For companies that want to tackle their Scope 3 emissions, Nadeau highly recommends sourcing organic coffee. “In monoculture and conventional agriculture,” he says, “there is a loss in soil quality and carbon in the soil” that is released. Non-organic farming has additional emissions from fertilizers and agrochemicals that are eliminated when sourcing organic.
Sheldon at Taking Root stresses the importance of digging into reductions before considering offsets. “If you look at recent IPCC [Intergovernmental Panel on Climate Change] reports, not only do we need to get every organization in the world to zero emissions, but we also need to remove carbon from the air,” he says. “It is far better to not emit in the first place than to emit and then offset.”
Offset Remaining Emissions
Offsets, also called carbon credits, represent one metric tonne of carbon that has either been removed from the atmosphere through sequestration or prevented from entering the atmosphere through avoidance. Sequestration often takes the form of reforestation and afforestation (planting new forests), while conservation prevents emissions from deforestation and degradation.
Arbor Day’s Manion mentioned that agriculture is a primary global driver of land degradation and deforestation emissions. This also makes agriculture an industry well positioned to change its land-use patterns to reduce emissions and ultimately capture carbon—which is precisely what project developers like ECOTIERRA aim to do by integrating agroforestry with the production of carbon offsets.
“A good carbon offset for us,” says Nadeau, “is an offset certified by a recognized certification standard like the Verified Carbon Standard; an ex-post offset from past carbon capture of emission reduction versus an ex-ante carbon offset from future carbon capture or emission reduction, and from a project with positive social and environmental impacts.”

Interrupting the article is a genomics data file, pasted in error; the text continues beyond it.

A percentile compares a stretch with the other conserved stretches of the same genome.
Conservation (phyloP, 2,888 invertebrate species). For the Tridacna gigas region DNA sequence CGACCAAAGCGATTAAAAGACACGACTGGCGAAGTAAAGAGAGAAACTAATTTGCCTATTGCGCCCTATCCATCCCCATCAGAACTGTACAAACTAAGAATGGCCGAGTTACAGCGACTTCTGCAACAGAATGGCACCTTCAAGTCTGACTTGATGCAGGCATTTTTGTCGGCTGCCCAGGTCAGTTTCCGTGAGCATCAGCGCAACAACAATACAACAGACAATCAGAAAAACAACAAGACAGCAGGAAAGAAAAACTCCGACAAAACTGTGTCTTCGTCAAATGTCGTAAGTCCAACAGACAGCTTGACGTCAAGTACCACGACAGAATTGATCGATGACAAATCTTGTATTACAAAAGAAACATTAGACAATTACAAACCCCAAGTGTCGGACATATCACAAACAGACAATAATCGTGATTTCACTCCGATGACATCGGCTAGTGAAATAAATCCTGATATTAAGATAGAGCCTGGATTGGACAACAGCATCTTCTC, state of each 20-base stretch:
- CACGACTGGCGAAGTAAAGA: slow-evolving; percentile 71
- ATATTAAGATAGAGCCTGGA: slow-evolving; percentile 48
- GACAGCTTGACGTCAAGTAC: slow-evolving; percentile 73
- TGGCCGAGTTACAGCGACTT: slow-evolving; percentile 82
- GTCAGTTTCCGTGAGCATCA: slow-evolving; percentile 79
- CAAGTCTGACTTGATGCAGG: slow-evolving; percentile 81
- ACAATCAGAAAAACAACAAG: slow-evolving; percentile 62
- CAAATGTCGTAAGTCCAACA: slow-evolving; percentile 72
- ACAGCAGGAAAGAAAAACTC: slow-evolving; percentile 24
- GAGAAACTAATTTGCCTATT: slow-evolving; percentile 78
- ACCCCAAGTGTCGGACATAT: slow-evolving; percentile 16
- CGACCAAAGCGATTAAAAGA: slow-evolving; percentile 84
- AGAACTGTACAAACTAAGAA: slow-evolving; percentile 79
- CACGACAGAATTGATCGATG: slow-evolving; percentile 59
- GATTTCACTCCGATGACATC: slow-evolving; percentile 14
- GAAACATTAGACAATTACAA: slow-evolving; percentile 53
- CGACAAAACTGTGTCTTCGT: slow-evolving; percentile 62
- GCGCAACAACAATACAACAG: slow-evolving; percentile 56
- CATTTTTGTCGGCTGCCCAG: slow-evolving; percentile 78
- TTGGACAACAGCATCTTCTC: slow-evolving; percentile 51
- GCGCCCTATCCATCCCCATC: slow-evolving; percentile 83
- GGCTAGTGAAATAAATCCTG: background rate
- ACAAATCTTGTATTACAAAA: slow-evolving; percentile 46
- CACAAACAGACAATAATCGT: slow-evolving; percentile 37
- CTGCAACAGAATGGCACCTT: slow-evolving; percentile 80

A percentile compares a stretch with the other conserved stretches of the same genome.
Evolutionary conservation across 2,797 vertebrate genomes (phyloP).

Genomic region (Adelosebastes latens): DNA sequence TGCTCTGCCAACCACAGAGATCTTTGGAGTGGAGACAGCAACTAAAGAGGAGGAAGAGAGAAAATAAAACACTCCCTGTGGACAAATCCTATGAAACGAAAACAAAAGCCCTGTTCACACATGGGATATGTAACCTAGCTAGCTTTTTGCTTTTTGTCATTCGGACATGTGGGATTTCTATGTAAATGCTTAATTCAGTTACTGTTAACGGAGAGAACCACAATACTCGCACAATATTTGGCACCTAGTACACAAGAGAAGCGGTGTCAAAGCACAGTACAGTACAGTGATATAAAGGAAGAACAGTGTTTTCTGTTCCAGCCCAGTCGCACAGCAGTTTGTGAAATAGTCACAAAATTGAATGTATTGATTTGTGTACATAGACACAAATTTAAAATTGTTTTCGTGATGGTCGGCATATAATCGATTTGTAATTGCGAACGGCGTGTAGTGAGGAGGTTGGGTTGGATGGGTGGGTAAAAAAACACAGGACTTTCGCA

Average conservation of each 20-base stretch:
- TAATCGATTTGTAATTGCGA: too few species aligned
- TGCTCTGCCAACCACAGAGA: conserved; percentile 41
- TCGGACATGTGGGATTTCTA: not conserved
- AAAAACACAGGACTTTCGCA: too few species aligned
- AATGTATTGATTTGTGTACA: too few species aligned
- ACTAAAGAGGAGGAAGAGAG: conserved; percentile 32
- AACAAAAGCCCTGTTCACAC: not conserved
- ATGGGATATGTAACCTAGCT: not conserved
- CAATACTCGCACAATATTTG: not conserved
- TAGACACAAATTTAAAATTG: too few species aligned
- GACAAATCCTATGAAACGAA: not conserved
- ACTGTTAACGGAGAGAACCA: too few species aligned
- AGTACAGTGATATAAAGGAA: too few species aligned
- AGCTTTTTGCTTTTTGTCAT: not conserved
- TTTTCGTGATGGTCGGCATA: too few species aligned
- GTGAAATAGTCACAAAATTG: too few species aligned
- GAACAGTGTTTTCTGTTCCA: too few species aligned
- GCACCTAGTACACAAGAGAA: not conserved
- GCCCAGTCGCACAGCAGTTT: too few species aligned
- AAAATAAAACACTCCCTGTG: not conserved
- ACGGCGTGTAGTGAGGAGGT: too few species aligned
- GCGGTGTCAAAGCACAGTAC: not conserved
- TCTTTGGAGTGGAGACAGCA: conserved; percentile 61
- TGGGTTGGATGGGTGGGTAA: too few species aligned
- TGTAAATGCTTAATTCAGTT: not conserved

Nadeau likens the difference between ex-post and ex-ante credits as comparable to buying produce at a farmers market versus purchasing a share of a CSA to receive produce later. Carbon credits of both kinds can be traded (bought and sold) on the voluntary carbon market.
Once they are sold to an “end-user” as an offset, they are “retired” from the market, and retirement is documented in a public registry to prevent double counting. The certification process for carbon credit production is like that for coffee production, with a nonprofit organization setting the standard and approved, accredited auditing companies checking against the standards. Projects must both be validated in plan and verified in execution.
Marisa de Belloy, CEO of the nonprofit Cool Effect in Greenbrae, California, explains that “when purchasing an offset, it’s important to look for transparency in pricing details including due diligence documents to accurately track where your money is going.” De Belloy cites the Gold Standard, Verified Carbon Standard, Climate Action Reserve, and American Carbon Registry as some of the world’s major carbon standards.